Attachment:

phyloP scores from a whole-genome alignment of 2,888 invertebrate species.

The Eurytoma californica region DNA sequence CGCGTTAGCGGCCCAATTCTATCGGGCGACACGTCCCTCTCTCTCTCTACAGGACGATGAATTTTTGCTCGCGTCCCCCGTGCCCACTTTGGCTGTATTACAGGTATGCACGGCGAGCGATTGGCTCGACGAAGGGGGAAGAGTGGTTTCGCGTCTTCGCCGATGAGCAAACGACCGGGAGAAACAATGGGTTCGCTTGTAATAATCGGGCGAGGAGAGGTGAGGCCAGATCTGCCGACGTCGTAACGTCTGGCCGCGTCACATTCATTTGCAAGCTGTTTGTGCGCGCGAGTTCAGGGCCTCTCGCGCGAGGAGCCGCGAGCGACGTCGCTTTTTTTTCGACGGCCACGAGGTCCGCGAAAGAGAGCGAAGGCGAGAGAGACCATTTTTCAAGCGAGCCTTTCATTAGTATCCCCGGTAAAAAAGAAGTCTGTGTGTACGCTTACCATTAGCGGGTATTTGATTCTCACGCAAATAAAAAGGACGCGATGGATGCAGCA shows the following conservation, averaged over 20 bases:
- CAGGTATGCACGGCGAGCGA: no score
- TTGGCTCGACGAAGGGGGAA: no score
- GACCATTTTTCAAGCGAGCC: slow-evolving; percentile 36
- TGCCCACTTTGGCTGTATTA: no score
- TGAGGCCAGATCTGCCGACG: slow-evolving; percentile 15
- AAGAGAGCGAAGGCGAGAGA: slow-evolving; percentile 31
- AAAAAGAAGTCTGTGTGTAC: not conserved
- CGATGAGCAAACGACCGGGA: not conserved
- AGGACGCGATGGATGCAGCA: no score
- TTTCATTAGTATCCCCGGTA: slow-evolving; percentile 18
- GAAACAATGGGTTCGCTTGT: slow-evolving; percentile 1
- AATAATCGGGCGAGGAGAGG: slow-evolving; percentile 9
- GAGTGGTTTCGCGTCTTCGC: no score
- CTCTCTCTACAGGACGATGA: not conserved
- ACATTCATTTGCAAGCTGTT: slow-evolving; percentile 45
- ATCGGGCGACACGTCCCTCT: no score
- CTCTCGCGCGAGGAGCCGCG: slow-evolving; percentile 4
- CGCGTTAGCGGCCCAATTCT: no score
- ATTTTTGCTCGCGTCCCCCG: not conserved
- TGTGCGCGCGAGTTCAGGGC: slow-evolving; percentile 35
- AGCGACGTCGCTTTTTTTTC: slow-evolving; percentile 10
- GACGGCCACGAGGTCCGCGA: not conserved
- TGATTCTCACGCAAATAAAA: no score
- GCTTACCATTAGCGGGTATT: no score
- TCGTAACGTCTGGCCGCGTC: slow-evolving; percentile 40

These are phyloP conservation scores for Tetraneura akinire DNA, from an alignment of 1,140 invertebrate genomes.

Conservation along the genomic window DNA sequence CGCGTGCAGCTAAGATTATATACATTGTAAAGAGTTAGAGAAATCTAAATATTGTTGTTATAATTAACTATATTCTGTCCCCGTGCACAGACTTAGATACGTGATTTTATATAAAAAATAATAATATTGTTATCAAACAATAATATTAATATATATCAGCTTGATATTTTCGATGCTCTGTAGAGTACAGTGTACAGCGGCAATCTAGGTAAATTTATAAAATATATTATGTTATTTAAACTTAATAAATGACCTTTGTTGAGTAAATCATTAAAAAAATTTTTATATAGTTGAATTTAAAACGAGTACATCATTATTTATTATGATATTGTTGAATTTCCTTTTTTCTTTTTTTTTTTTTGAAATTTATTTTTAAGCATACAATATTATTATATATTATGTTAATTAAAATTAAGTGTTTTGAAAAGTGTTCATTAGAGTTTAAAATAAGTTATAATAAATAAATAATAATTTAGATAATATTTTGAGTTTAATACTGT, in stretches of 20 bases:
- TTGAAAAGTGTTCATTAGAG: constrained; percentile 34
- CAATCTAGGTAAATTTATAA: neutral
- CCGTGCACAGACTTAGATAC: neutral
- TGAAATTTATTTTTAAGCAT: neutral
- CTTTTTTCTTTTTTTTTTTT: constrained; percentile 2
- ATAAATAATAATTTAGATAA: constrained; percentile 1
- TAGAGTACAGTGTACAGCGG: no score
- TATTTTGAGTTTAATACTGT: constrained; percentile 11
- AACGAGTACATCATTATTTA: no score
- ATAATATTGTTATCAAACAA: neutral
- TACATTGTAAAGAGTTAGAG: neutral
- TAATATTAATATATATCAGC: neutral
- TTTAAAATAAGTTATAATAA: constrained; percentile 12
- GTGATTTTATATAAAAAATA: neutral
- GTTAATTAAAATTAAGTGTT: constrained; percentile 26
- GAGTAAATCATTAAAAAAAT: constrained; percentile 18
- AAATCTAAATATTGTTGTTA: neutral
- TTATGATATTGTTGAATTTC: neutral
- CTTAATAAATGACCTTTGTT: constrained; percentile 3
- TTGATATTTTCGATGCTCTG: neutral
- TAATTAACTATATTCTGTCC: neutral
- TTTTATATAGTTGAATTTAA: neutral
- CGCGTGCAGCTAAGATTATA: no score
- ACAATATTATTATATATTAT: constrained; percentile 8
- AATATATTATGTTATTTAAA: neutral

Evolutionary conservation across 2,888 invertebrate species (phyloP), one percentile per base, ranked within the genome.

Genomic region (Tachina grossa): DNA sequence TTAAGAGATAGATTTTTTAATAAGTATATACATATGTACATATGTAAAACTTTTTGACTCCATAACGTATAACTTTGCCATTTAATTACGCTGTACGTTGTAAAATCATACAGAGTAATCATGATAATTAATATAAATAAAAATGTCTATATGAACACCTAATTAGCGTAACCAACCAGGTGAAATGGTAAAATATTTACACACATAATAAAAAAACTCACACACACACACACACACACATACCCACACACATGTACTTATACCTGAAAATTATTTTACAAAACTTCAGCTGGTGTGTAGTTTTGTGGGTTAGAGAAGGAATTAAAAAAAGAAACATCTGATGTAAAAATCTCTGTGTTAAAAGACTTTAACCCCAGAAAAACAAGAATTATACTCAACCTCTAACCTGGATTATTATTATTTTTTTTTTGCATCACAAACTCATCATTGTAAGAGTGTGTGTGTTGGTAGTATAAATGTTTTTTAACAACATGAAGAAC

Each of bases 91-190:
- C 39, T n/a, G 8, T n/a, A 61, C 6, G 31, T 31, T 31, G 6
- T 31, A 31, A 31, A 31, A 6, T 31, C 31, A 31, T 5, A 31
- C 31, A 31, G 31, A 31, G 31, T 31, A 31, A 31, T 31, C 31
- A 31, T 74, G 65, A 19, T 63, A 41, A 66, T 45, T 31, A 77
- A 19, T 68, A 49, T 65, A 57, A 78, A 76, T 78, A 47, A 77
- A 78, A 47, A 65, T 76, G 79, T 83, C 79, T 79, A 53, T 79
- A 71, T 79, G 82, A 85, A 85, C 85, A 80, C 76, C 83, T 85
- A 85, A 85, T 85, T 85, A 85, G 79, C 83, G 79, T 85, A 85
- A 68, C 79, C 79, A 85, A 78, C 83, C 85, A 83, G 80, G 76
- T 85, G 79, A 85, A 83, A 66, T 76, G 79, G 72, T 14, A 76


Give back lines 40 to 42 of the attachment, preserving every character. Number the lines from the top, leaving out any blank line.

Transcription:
- TACATTGTAAAGAGTTAGAG: neutral
- TAATATTAATATATATCAGC: neutral
- TTTAAAATAAGTTATAATAA: constrained; percentile 12